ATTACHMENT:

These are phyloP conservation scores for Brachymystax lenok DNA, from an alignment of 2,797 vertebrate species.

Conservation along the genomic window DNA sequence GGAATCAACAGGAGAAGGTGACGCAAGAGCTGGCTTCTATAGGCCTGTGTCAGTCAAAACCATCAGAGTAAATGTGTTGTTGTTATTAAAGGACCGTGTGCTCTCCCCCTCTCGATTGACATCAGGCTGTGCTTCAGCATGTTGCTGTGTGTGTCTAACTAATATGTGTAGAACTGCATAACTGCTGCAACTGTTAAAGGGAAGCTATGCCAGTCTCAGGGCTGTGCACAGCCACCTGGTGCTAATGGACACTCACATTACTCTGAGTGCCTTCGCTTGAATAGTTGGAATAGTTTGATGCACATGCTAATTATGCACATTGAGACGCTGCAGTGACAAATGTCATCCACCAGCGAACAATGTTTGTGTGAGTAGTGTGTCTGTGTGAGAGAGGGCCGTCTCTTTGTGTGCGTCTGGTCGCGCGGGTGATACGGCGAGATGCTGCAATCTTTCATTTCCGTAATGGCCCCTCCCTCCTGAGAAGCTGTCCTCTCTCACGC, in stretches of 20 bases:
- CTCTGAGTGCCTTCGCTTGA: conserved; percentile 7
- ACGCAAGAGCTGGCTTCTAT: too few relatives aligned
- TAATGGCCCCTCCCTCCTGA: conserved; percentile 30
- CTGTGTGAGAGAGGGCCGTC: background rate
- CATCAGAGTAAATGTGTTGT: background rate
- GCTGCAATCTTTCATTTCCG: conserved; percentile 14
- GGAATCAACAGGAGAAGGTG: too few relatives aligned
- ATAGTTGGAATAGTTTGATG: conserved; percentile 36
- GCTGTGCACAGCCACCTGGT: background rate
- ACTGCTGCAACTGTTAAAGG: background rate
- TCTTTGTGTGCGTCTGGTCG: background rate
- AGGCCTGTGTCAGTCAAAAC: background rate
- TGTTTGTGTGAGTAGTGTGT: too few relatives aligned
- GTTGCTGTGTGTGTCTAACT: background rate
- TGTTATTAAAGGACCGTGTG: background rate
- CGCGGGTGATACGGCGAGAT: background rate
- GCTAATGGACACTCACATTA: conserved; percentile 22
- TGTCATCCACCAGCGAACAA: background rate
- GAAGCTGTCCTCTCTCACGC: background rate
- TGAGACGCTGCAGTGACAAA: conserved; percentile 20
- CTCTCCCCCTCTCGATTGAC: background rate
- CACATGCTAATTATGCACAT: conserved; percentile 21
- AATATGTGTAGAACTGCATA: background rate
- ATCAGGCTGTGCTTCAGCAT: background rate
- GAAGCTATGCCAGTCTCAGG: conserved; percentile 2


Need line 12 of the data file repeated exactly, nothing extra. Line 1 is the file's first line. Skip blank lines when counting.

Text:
- ACTGCTGCAACTGTTAAAGG: background rate